Then the BBC should look at brining in journalists, pundits, writers, and presenters who are struggling to find work in the saturated media and journalism market. There are far more people doing pointless media degrees at college or university than there are jobs in the media industry, so the BBC should look to exploit this, and at the same time help people make full use of the talents they have, and the skills they’ve acquired.

A publicly funded organisation which helps reduce unemployment within their industry and give opportunities to talented individuals, which will then inform, educate, and entertain those who fund it. Sounds good.

Then, if any of these employees suddenly become popular, and the value of their stock soars to the point where the BBC would have to offer them a huge salary in order to fend off Sky, ITV, or ESPN et al, then, let them go to Sky, and recruit another hidden gem from the scrapheap. Who knows, maybe the thankful employee will to stay on with the BBC for less money because of the opportunity they gave them and the values upheld within their workplace.... Or maybe not.

According to this report, the BBC has a total income of £5,086m, with £3,606m of this coming from licence fee payers. That’s £3,606,000,000. With the extra money they would save from paying large amounts of money to presenters if the above ideas were applied across the board, the BBC would be able to pay more for actual programming and show things people actually want to watch.

During recent times the BBC have lost rights to numerous sports, including football, rugby, racing, cricket, F1 etc, etc, and don’t seem to have secured much to replace these sports in the TV schedule. With the amount of channels they now have, there is no excuse for the BBC not to show live games from the top league of the nation’s most popular sport. Surely people would rather the money they pay went towards actual programming, then the presenters of these programs.

We can listen to rubbish being talked about football in the pub, we don’t need to pay ex-footballers millions of pounds a year to do it.

P.S. This article is a slight dig at the BBC and the way it’s run, but it’s worth pointing out that the BBC air one of the best football shows around – The WorldFootball Phone In - albeit in the early hours of Saturday morning. Luckily you can download the podcast.

Thursday, October 7, 2010

Financial Times in Football

Looking at the newspapers this week, you'd think sport had been replaced by finance as the new section on the back of most newspapers. Suddenly your favourite sports writer has had his lack of financial knowledge tested, and has had to look up a few terms on websites he'd never normally go on. Either that or they've just replaced him with a writer from the finance section.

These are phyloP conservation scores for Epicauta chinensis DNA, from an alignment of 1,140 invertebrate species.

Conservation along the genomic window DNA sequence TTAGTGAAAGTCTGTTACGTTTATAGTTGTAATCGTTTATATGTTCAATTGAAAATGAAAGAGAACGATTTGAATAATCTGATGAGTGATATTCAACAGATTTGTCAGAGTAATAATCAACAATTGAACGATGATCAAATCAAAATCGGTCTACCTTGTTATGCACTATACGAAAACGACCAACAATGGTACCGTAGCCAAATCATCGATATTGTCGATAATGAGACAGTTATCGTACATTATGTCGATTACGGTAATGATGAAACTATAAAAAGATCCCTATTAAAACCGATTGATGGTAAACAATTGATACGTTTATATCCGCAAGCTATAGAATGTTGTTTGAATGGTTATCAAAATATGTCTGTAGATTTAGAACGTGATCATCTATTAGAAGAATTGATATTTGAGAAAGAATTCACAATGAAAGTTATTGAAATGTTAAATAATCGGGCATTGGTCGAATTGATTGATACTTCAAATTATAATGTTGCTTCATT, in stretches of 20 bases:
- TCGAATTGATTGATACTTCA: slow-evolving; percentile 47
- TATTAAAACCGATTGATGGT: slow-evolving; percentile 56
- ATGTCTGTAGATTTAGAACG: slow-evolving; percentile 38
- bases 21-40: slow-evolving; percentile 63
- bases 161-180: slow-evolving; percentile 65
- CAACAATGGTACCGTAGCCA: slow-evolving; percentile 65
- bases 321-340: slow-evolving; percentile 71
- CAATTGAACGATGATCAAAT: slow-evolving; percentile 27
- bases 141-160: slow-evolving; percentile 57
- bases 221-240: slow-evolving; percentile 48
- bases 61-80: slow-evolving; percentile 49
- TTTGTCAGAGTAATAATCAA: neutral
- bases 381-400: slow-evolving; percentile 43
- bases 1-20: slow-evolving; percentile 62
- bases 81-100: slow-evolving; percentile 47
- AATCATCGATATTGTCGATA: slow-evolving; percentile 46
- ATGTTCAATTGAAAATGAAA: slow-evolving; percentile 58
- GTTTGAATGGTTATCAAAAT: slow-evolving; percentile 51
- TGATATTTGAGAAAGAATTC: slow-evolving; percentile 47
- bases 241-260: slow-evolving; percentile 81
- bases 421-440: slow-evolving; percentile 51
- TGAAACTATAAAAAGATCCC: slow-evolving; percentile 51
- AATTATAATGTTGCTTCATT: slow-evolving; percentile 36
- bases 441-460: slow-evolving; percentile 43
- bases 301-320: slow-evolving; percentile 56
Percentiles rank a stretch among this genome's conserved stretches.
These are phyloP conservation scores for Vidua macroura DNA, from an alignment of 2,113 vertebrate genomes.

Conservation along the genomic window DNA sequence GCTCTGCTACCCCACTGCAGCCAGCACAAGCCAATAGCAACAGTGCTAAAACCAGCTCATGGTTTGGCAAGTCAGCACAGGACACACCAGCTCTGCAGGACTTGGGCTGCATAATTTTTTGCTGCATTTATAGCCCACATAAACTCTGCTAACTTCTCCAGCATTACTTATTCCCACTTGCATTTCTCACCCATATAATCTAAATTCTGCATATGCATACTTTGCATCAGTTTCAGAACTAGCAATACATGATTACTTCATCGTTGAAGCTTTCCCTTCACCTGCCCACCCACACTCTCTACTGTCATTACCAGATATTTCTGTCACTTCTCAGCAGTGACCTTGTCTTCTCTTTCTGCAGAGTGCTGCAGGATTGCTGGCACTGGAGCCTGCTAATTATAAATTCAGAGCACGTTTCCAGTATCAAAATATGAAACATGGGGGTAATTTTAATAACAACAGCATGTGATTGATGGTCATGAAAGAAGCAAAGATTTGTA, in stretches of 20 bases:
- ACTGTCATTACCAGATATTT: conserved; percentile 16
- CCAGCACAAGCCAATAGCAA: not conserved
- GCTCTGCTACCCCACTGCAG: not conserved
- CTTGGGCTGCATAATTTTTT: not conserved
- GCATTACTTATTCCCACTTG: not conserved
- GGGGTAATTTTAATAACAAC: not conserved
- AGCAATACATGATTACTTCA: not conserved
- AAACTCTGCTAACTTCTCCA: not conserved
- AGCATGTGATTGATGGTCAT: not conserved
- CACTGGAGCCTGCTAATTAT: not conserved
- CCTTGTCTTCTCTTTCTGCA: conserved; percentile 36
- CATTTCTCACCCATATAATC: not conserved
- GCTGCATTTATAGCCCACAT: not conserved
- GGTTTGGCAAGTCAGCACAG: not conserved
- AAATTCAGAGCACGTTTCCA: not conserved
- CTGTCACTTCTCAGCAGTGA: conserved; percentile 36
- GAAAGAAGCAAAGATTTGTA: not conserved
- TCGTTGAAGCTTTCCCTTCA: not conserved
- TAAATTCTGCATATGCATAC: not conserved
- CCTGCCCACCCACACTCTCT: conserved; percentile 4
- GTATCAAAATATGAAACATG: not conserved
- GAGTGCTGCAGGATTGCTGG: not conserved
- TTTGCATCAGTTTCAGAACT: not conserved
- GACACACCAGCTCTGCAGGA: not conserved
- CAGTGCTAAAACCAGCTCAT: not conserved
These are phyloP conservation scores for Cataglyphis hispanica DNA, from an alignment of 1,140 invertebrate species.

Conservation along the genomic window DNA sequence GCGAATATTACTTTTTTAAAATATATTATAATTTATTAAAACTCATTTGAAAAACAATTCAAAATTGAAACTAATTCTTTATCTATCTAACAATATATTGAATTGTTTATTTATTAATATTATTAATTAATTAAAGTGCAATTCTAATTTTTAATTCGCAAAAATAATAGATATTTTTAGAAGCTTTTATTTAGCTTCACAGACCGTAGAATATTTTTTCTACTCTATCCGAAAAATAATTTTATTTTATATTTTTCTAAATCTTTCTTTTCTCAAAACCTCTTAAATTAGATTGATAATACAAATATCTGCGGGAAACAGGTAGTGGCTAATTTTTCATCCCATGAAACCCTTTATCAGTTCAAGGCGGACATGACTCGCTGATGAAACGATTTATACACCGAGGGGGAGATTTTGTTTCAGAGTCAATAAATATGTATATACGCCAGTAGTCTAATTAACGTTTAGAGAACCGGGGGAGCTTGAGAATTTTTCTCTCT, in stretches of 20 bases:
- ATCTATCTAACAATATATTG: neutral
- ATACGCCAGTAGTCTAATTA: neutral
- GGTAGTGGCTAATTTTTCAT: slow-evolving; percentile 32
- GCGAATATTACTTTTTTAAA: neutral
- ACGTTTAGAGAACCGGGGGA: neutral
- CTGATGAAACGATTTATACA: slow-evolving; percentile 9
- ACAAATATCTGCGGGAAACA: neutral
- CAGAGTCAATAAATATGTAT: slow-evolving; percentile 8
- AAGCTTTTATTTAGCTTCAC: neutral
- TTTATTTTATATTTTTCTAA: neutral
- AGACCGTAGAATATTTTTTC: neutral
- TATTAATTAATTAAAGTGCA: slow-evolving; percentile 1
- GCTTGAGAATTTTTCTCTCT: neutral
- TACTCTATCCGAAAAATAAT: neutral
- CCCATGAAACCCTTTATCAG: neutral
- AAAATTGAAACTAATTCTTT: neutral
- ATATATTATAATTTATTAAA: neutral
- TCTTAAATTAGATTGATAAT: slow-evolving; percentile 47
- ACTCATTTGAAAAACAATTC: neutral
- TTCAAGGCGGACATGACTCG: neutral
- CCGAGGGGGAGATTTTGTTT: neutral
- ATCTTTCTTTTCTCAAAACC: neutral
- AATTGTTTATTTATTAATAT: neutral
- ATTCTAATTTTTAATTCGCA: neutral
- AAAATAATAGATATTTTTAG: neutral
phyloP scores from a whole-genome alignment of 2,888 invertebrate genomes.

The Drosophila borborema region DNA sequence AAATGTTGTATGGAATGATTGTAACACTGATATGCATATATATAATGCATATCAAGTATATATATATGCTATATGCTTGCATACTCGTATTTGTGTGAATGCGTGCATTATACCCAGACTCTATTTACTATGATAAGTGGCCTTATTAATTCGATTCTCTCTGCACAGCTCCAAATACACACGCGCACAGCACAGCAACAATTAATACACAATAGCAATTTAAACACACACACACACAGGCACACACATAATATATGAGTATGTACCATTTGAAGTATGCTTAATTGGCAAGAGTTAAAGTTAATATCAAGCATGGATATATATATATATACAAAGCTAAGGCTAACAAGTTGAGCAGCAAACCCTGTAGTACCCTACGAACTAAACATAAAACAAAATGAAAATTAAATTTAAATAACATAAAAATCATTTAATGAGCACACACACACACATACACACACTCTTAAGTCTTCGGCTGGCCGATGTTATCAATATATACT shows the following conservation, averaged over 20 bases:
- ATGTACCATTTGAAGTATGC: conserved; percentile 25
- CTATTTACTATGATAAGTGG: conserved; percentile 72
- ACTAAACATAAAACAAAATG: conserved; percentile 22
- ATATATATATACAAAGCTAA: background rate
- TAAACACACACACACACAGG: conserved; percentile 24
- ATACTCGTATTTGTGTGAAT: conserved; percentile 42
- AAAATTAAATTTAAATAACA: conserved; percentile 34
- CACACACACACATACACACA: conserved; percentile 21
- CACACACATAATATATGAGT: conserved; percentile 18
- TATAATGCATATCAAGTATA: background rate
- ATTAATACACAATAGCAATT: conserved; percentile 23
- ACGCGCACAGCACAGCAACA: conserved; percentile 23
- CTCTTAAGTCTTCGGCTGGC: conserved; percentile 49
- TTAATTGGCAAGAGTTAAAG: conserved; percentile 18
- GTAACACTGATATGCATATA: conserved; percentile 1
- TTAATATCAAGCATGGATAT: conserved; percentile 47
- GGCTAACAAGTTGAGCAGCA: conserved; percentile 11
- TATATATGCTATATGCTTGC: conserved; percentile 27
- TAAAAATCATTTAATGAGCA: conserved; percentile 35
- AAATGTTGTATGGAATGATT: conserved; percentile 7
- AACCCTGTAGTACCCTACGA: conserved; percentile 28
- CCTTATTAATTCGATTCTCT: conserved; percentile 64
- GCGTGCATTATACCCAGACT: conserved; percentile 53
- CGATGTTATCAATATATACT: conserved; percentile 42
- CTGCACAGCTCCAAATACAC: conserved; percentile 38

It's all about the culmination (?) of the saga that is the Liverpool ownership, which has come at a time when there's a gap in the domestic top flight fixtures, and just another boring England game to look forward to. Which is unfortunate for a club who has had more dirty laundry aired in recent times than mud wrestling rugby player who also has a young child, two dogs, and is a messy eater.

Re-financing, equity, franchises, nominal shares, loan debt and interest payments. Some of the terms you know and some you may be able to guess at, but what the whole thing seems to come down to is that Tom Hicks and George Gillett didn't actually have any money. They didn't buy the club with money they had. This is wrong and the fact it was allowed to happen is wrong. It's just unfortunate that a few clubs had to wither and die before the people who can do something about it, started to think that there was something wrong and maybe they should start looking into it.

It seems like some sort of revelation that Liverpool's new owners will actually buy the club with something resembling cash, pay off the debts with actual money, and then use any profits made to help improve the team! Under the current ownership, it has become evident that most of the profits made were going into ridiculously high interest payments on loans, rather than being put back into the club. It makes you wonder who actually accepted their business plan.

Bored by the finances already? It seems that as a fan of a top flight club these days, you need to be as well versed in your excess reserves, as you are in your.... well, it's likely Liverpool know all about excess reserves.

In times where Manchester United will make massive operating profits, but still make overall losses because of interest payments brought on by their own American owners, and where Manchester City might not be allowed to compete in European Competition (surely they'll be top 4 this season) because of new UEFA fair play rules, fans seem to be required to understand these things as it is a big part of their clubs futures. And after all, much of the profit their clubs make comes from their pockets. This is something that can't be solved by a diamond formation.

Still bored?

Suddenly the prospect of Kevin Davies being picked up front for England becomes more exciting.

Monday, September 27, 2010

Chelsea Reserves 3 - 1 Liverpool Reserves

Both of these clubs, particularly Chelsea, have invested in their youth systems during recent years, so this was an interesting spectacle for those wanting to asses the progress of the underlying squads of each club. Interesting enough for some of the more established players to turn up at Chelsea's Cobham training ground to have a look at any potential competition for their first team place.